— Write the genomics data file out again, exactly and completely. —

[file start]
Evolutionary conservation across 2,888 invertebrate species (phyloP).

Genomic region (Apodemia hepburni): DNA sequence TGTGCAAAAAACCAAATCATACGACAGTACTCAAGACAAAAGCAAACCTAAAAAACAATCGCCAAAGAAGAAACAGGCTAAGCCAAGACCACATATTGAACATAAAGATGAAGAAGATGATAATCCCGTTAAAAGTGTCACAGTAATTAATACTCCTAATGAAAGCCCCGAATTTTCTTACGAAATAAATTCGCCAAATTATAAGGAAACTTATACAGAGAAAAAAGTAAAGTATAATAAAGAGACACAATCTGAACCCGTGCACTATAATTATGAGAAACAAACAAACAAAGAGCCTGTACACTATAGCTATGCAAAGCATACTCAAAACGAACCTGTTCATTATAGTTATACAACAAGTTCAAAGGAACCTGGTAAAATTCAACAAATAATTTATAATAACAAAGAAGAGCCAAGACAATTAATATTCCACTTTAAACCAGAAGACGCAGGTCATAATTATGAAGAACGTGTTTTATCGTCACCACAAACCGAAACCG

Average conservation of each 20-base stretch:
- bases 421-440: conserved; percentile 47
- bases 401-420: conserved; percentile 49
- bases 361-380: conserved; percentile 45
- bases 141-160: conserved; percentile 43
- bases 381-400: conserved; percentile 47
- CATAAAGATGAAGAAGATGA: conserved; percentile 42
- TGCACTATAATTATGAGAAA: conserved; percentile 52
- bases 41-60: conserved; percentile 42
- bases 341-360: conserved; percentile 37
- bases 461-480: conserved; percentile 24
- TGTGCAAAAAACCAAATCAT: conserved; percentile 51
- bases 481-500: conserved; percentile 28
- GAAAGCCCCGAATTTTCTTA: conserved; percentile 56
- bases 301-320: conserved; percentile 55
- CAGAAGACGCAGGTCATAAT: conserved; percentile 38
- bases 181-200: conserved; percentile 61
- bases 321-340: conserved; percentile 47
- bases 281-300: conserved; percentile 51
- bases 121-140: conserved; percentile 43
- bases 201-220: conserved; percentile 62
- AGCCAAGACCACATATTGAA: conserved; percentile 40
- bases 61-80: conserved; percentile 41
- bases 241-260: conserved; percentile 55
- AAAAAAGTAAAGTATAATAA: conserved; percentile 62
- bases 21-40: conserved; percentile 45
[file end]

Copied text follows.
Evolutionary conservation across 2,888 invertebrate species (phyloP).

Genomic region (Apodemia hepburni): DNA sequence TGTGCAAAAAACCAAATCATACGACAGTACTCAAGACAAAAGCAAACCTAAAAAACAATCGCCAAAGAAGAAACAGGCTAAGCCAAGACCACATATTGAACATAAAGATGAAGAAGATGATAATCCCGTTAAAAGTGTCACAGTAATTAATACTCCTAATGAAAGCCCCGAATTTTCTTACGAAATAAATTCGCCAAATTATAAGGAAACTTATACAGAGAAAAAAGTAAAGTATAATAAAGAGACACAATCTGAACCCGTGCACTATAATTATGAGAAACAAACAAACAAAGAGCCTGTACACTATAGCTATGCAAAGCATACTCAAAACGAACCTGTTCATTATAGTTATACAACAAGTTCAAAGGAACCTGGTAAAATTCAACAAATAATTTATAATAACAAAGAAGAGCCAAGACAATTAATATTCCACTTTAAACCAGAAGACGCAGGTCATAATTATGAAGAACGTGTTTTATCGTCACCACAAACCGAAACCG

Average conservation of each 20-base stretch:
- bases 421-440: conserved; percentile 47
- bases 401-420: conserved; percentile 49
- bases 361-380: conserved; percentile 45
- bases 141-160: conserved; percentile 43
- bases 381-400: conserved; percentile 47
- CATAAAGATGAAGAAGATGA: conserved; percentile 42
- TGCACTATAATTATGAGAAA: conserved; percentile 52
- bases 41-60: conserved; percentile 42
- bases 341-360: conserved; percentile 37
- bases 461-480: conserved; percentile 24
- TGTGCAAAAAACCAAATCAT: conserved; percentile 51
- bases 481-500: conserved; percentile 28
- GAAAGCCCCGAATTTTCTTA: conserved; percentile 56
- bases 301-320: conserved; percentile 55
- CAGAAGACGCAGGTCATAAT: conserved; percentile 38
- bases 181-200: conserved; percentile 61
- bases 321-340: conserved; percentile 47
- bases 281-300: conserved; percentile 51
- bases 121-140: conserved; percentile 43
- bases 201-220: conserved; percentile 62
- AGCCAAGACCACATATTGAA: conserved; percentile 40
- bases 61-80: conserved; percentile 41
- bases 241-260: conserved; percentile 55
- AAAAAAGTAAAGTATAATAA: conserved; percentile 62
- bases 21-40: conserved; percentile 45